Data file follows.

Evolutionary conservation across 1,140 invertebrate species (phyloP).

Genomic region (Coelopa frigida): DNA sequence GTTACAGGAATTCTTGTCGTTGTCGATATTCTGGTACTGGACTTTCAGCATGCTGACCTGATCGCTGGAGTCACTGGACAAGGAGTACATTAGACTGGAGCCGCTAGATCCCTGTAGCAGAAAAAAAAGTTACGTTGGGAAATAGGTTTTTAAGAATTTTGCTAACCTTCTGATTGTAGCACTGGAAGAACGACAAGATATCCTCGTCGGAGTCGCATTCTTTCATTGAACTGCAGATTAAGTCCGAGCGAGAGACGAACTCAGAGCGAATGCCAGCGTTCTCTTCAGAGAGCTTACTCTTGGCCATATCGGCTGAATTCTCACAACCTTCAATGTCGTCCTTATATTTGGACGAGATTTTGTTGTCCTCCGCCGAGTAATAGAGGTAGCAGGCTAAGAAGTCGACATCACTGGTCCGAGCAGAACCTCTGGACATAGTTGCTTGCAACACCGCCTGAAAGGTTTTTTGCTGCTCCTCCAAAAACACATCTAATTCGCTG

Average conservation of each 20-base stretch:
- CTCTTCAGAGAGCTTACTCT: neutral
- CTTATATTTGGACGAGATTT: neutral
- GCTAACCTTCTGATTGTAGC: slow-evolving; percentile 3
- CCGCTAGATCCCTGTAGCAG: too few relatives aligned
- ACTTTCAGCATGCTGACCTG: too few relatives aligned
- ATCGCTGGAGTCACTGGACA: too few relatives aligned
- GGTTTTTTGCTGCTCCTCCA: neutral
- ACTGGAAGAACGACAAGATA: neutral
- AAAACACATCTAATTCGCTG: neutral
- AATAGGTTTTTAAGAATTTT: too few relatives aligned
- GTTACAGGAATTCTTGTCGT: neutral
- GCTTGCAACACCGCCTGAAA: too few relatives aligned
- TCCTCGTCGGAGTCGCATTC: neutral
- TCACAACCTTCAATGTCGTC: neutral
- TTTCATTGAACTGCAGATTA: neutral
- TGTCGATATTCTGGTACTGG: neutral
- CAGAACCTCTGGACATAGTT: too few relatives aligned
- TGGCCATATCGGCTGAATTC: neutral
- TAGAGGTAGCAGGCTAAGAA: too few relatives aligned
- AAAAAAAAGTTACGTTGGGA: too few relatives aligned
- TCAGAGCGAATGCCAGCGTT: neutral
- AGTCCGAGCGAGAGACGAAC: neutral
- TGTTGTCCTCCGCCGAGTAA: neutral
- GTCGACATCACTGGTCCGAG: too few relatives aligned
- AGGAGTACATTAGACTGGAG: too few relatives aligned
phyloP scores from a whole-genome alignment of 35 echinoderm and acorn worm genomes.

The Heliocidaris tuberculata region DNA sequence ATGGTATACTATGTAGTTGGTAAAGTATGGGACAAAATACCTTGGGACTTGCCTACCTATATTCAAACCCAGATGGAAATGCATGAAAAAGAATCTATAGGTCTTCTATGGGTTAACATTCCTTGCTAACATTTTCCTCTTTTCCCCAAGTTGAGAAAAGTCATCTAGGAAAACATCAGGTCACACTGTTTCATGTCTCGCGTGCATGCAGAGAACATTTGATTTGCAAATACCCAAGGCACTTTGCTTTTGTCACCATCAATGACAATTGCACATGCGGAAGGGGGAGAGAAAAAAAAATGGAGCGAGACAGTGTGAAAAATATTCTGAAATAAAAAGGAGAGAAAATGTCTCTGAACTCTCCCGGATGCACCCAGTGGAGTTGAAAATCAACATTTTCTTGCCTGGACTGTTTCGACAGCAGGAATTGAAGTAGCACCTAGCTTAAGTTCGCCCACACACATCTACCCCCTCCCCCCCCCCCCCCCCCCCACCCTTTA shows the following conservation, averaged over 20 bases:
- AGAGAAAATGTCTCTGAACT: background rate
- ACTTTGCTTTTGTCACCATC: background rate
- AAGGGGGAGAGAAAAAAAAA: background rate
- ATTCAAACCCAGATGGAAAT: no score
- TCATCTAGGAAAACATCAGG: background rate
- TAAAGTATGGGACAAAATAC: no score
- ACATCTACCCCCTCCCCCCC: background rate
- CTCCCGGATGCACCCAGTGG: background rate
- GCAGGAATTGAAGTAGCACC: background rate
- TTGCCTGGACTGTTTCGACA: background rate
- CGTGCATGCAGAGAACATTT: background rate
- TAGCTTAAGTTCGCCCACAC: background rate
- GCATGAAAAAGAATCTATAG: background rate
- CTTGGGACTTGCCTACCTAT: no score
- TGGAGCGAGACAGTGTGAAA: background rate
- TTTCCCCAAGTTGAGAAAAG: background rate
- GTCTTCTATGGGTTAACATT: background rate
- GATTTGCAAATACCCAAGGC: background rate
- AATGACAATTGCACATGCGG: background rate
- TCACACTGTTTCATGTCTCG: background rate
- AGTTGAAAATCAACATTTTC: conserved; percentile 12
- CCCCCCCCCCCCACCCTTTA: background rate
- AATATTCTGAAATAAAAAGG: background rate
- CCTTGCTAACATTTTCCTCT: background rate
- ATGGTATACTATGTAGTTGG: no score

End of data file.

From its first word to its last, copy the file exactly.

Evolutionary conservation across 1,140 invertebrate species (phyloP).

Genomic region (Coelopa frigida): DNA sequence GTTACAGGAATTCTTGTCGTTGTCGATATTCTGGTACTGGACTTTCAGCATGCTGACCTGATCGCTGGAGTCACTGGACAAGGAGTACATTAGACTGGAGCCGCTAGATCCCTGTAGCAGAAAAAAAAGTTACGTTGGGAAATAGGTTTTTAAGAATTTTGCTAACCTTCTGATTGTAGCACTGGAAGAACGACAAGATATCCTCGTCGGAGTCGCATTCTTTCATTGAACTGCAGATTAAGTCCGAGCGAGAGACGAACTCAGAGCGAATGCCAGCGTTCTCTTCAGAGAGCTTACTCTTGGCCATATCGGCTGAATTCTCACAACCTTCAATGTCGTCCTTATATTTGGACGAGATTTTGTTGTCCTCCGCCGAGTAATAGAGGTAGCAGGCTAAGAAGTCGACATCACTGGTCCGAGCAGAACCTCTGGACATAGTTGCTTGCAACACCGCCTGAAAGGTTTTTTGCTGCTCCTCCAAAAACACATCTAATTCGCTG

Average conservation of each 20-base stretch:
- CTCTTCAGAGAGCTTACTCT: neutral
- CTTATATTTGGACGAGATTT: neutral
- GCTAACCTTCTGATTGTAGC: slow-evolving; percentile 3
- CCGCTAGATCCCTGTAGCAG: too few relatives aligned
- ACTTTCAGCATGCTGACCTG: too few relatives aligned
- ATCGCTGGAGTCACTGGACA: too few relatives aligned
- GGTTTTTTGCTGCTCCTCCA: neutral
- ACTGGAAGAACGACAAGATA: neutral
- AAAACACATCTAATTCGCTG: neutral
- AATAGGTTTTTAAGAATTTT: too few relatives aligned
- GTTACAGGAATTCTTGTCGT: neutral
- GCTTGCAACACCGCCTGAAA: too few relatives aligned
- TCCTCGTCGGAGTCGCATTC: neutral
- TCACAACCTTCAATGTCGTC: neutral
- TTTCATTGAACTGCAGATTA: neutral
- TGTCGATATTCTGGTACTGG: neutral
- CAGAACCTCTGGACATAGTT: too few relatives aligned
- TGGCCATATCGGCTGAATTC: neutral
- TAGAGGTAGCAGGCTAAGAA: too few relatives aligned
- AAAAAAAAGTTACGTTGGGA: too few relatives aligned
- TCAGAGCGAATGCCAGCGTT: neutral
- AGTCCGAGCGAGAGACGAAC: neutral
- TGTTGTCCTCCGCCGAGTAA: neutral
- GTCGACATCACTGGTCCGAG: too few relatives aligned
- AGGAGTACATTAGACTGGAG: too few relatives aligned
phyloP scores from a whole-genome alignment of 35 echinoderm and acorn worm genomes.

The Heliocidaris tuberculata region DNA sequence ATGGTATACTATGTAGTTGGTAAAGTATGGGACAAAATACCTTGGGACTTGCCTACCTATATTCAAACCCAGATGGAAATGCATGAAAAAGAATCTATAGGTCTTCTATGGGTTAACATTCCTTGCTAACATTTTCCTCTTTTCCCCAAGTTGAGAAAAGTCATCTAGGAAAACATCAGGTCACACTGTTTCATGTCTCGCGTGCATGCAGAGAACATTTGATTTGCAAATACCCAAGGCACTTTGCTTTTGTCACCATCAATGACAATTGCACATGCGGAAGGGGGAGAGAAAAAAAAATGGAGCGAGACAGTGTGAAAAATATTCTGAAATAAAAAGGAGAGAAAATGTCTCTGAACTCTCCCGGATGCACCCAGTGGAGTTGAAAATCAACATTTTCTTGCCTGGACTGTTTCGACAGCAGGAATTGAAGTAGCACCTAGCTTAAGTTCGCCCACACACATCTACCCCCTCCCCCCCCCCCCCCCCCCCACCCTTTA shows the following conservation, averaged over 20 bases:
- AGAGAAAATGTCTCTGAACT: background rate
- ACTTTGCTTTTGTCACCATC: background rate
- AAGGGGGAGAGAAAAAAAAA: background rate
- ATTCAAACCCAGATGGAAAT: no score
- TCATCTAGGAAAACATCAGG: background rate
- TAAAGTATGGGACAAAATAC: no score
- ACATCTACCCCCTCCCCCCC: background rate
- CTCCCGGATGCACCCAGTGG: background rate
- GCAGGAATTGAAGTAGCACC: background rate
- TTGCCTGGACTGTTTCGACA: background rate
- CGTGCATGCAGAGAACATTT: background rate
- TAGCTTAAGTTCGCCCACAC: background rate
- GCATGAAAAAGAATCTATAG: background rate
- CTTGGGACTTGCCTACCTAT: no score
- TGGAGCGAGACAGTGTGAAA: background rate
- TTTCCCCAAGTTGAGAAAAG: background rate
- GTCTTCTATGGGTTAACATT: background rate
- GATTTGCAAATACCCAAGGC: background rate
- AATGACAATTGCACATGCGG: background rate
- TCACACTGTTTCATGTCTCG: background rate
- AGTTGAAAATCAACATTTTC: conserved; percentile 12
- CCCCCCCCCCCCACCCTTTA: background rate
- AATATTCTGAAATAAAAAGG: background rate
- CCTTGCTAACATTTTCCTCT: background rate
- ATGGTATACTATGTAGTTGG: no score